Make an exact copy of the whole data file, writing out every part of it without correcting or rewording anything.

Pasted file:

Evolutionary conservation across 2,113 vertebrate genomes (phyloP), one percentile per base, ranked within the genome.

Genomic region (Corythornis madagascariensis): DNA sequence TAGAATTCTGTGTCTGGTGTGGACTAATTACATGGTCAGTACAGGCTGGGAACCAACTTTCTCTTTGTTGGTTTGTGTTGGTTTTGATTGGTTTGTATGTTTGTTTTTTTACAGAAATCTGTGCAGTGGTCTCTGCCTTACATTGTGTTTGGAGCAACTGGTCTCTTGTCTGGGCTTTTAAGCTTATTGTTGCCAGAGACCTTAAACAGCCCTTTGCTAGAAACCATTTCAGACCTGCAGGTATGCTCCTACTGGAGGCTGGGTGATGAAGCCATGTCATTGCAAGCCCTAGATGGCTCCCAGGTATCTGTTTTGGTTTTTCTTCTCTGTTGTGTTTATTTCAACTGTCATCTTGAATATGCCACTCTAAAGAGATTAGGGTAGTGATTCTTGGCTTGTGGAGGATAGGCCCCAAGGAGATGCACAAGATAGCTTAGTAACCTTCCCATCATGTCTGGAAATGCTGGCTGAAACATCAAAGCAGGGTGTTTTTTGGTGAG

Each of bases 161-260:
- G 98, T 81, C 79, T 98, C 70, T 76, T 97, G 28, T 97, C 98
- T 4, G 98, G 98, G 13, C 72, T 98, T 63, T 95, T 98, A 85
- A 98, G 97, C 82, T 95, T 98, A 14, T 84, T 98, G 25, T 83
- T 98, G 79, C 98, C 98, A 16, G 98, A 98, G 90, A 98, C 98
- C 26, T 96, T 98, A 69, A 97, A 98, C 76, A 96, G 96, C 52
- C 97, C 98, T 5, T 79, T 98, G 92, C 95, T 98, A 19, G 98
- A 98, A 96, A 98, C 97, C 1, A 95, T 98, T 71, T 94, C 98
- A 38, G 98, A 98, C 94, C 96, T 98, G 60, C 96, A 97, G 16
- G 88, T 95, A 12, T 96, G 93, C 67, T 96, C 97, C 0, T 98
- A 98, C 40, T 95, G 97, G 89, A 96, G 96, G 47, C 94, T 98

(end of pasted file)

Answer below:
Evolutionary conservation across 2,113 vertebrate genomes (phyloP), one percentile per base, ranked within the genome.

Genomic region (Corythornis madagascariensis): DNA sequence TAGAATTCTGTGTCTGGTGTGGACTAATTACATGGTCAGTACAGGCTGGGAACCAACTTTCTCTTTGTTGGTTTGTGTTGGTTTTGATTGGTTTGTATGTTTGTTTTTTTACAGAAATCTGTGCAGTGGTCTCTGCCTTACATTGTGTTTGGAGCAACTGGTCTCTTGTCTGGGCTTTTAAGCTTATTGTTGCCAGAGACCTTAAACAGCCCTTTGCTAGAAACCATTTCAGACCTGCAGGTATGCTCCTACTGGAGGCTGGGTGATGAAGCCATGTCATTGCAAGCCCTAGATGGCTCCCAGGTATCTGTTTTGGTTTTTCTTCTCTGTTGTGTTTATTTCAACTGTCATCTTGAATATGCCACTCTAAAGAGATTAGGGTAGTGATTCTTGGCTTGTGGAGGATAGGCCCCAAGGAGATGCACAAGATAGCTTAGTAACCTTCCCATCATGTCTGGAAATGCTGGCTGAAACATCAAAGCAGGGTGTTTTTTGGTGAG

Each of bases 161-260:
- G 98, T 81, C 79, T 98, C 70, T 76, T 97, G 28, T 97, C 98
- T 4, G 98, G 98, G 13, C 72, T 98, T 63, T 95, T 98, A 85
- A 98, G 97, C 82, T 95, T 98, A 14, T 84, T 98, G 25, T 83
- T 98, G 79, C 98, C 98, A 16, G 98, A 98, G 90, A 98, C 98
- C 26, T 96, T 98, A 69, A 97, A 98, C 76, A 96, G 96, C 52
- C 97, C 98, T 5, T 79, T 98, G 92, C 95, T 98, A 19, G 98
- A 98, A 96, A 98, C 97, C 1, A 95, T 98, T 71, T 94, C 98
- A 38, G 98, A 98, C 94, C 96, T 98, G 60, C 96, A 97, G 16
- G 88, T 95, A 12, T 96, G 93, C 67, T 96, C 97, C 0, T 98
- A 98, C 40, T 95, G 97, G 89, A 96, G 96, G 47, C 94, T 98